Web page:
You will need to download and install the express edition of Visual C# (or Visual Basic) from here. Next download this version of the NUnit framework and install it into the default location. The references and paths in the project and item templates are specific to the 2.4.3 version of NUnit. Finally, you will need to grab my templates and extract them.
There are four templates which are zip files, so don’t extract them individually. There is a project template and a new item template each for C# and Visual Basic. I will be using the C# templates for this walkthrough, but everything here applies equally to VB.
You will need to manually copy the templates to the appropriate folders. Typically user templates reside somewhere under Documents/My Documents. You can verify the location by opening Visual C# Express Edition, selecting the tools menu, then the options pad. In the resulting dialog, check show all settings in the bottom left corner. You should now be able to select the Projects and Solutions node in the treeview. This will display the current locations for item templates and project templates.
Once you know the proper template locations, copy NUnit Test Project – CS.zip to the project template location and NUnit Test Fixture – CS.zip to the item template location. If you have touched all the bases to this point, you should see the new project template option when you select the file menu and click the New Project pad.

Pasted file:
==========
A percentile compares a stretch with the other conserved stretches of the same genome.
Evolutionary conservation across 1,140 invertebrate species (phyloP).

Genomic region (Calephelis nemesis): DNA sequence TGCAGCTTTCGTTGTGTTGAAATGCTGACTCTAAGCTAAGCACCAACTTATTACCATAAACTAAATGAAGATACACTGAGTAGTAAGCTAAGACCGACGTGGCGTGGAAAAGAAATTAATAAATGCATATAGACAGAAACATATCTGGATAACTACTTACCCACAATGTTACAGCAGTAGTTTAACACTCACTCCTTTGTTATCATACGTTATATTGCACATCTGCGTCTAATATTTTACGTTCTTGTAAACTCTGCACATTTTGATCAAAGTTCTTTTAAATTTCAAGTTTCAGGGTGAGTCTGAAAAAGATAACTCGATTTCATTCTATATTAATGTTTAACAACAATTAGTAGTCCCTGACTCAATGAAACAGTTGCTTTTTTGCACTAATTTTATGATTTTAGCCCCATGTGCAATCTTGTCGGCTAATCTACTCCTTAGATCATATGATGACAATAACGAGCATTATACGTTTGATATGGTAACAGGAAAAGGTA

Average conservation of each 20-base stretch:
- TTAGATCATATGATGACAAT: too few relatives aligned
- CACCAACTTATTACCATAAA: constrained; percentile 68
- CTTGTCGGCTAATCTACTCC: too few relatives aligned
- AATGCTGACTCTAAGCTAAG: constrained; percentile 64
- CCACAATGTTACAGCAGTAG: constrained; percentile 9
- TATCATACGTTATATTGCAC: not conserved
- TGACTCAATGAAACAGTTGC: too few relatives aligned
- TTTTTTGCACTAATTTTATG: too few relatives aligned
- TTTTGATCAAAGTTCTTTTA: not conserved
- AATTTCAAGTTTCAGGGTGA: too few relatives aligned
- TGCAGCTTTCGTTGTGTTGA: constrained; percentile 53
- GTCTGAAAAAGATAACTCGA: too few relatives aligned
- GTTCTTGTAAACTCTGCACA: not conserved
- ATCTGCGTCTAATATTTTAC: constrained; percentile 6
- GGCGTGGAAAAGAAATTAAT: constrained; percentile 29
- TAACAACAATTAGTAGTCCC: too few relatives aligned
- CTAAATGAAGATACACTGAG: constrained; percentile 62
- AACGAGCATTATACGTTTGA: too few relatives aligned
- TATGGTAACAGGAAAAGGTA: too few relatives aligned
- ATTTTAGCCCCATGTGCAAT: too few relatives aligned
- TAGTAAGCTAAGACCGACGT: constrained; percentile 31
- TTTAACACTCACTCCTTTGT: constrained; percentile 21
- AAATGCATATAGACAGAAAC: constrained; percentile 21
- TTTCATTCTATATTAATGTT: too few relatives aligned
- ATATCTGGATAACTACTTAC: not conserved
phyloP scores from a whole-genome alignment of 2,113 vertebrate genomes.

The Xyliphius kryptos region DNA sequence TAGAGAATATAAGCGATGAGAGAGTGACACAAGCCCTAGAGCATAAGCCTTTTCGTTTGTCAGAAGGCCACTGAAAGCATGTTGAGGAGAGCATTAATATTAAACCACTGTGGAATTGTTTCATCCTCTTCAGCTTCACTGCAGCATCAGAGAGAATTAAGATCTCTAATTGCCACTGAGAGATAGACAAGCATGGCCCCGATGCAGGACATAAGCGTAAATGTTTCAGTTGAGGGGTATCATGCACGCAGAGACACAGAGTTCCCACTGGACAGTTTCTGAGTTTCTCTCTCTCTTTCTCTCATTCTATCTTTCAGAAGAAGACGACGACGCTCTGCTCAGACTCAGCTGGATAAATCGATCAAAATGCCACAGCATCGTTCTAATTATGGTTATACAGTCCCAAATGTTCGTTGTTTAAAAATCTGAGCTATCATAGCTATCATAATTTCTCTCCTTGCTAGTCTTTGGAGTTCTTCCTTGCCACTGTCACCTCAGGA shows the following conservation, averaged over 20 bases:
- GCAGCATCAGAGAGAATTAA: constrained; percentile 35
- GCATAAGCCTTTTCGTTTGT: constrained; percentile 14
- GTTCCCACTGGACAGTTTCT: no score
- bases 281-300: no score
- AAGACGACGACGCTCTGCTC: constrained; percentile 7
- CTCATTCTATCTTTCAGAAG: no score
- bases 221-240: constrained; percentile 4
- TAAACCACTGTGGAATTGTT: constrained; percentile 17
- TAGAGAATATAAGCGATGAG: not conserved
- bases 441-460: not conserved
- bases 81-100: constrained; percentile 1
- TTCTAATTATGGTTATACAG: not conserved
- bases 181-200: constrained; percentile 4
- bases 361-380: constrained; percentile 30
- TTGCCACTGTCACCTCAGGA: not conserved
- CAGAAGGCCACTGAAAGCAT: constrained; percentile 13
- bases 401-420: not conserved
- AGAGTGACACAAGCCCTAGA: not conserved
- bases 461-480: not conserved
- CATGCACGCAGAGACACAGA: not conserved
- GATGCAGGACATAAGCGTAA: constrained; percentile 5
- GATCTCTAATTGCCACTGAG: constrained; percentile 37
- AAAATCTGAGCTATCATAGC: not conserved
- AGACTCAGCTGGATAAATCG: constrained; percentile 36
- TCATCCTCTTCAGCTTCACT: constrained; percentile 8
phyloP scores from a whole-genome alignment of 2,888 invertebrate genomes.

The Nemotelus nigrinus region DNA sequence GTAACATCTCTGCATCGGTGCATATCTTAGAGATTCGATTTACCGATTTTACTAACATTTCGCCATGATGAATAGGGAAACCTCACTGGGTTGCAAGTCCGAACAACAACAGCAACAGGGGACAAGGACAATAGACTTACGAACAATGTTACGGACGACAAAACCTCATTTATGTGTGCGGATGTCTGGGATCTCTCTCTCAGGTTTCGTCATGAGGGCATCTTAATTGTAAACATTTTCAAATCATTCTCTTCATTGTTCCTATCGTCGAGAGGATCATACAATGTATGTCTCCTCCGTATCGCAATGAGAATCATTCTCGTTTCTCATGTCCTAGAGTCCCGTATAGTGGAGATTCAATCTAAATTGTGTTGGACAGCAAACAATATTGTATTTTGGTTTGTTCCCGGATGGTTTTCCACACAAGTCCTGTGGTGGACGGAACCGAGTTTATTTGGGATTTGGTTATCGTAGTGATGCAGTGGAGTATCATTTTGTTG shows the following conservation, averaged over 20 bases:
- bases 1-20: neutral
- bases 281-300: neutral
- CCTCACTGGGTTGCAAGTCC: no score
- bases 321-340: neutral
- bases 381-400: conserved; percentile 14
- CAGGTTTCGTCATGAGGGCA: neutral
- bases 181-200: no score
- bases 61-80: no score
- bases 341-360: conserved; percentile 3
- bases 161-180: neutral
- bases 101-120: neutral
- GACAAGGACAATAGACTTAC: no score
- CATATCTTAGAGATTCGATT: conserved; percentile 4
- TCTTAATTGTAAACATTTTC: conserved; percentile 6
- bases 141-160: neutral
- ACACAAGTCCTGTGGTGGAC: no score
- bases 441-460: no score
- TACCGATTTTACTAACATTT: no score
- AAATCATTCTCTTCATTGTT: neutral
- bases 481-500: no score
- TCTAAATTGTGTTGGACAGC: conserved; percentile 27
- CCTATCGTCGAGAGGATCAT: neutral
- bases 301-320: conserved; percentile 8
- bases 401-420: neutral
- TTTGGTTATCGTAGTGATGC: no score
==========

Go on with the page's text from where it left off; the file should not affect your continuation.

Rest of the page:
Select the NUnit Tests template under My Templates, give the project a name and click OK. After the generation process is complete, press F5. After a brief pause for compilation, the NUnit form should display and run the tests. You can then enjoy watching the default tests happily fail. Close the NUnit form to return to the IDE.
If you open the <projectname>.cs file, you will see a test fixture (class) with three default test methods included. You can add as many tests as you want to this class, but you will probably want to group your tests into separate classes. When you want to add another test fixture, simply right-click on the project and select add -> new item. You will most likely have to scroll to the bottom of the item templates list to find the NUnit Test Fixture listed under my templates.
I like having my tests run on every compile, but you may want more options. If you add a new NUnit test project to an existing solution, you will need to configure the solution for it to launch the NUnit GUI as the default start action. Alternately, you can configure the solution to launch the currently selected project. Right-click the solution in Solution Explorer and choose properties. There you can select the Unit Test project if you want a single startup project. You can choose the Current selection to have more control, or you can choose the multiple startup projects option, if you are feeling especially frisky.
If you have made it this far, then you have everything you need to practice TDD in Visual Studio. From here, I recommend you get familiar with NUnit by reading their documentation. Next, you should learn more about TDD and how to be effective with it. I have compiled some extensive bookmarks for your convenience.
I hope this tutorial has helped eliminate your concerns and alibis over taking the TDD plunge. I want to make it as simple as I can for interested developers to get started. If you have any feedback or suggestions for this entry, please post it in the comments so that I can make this a “go to” reference for aspiring TDDers.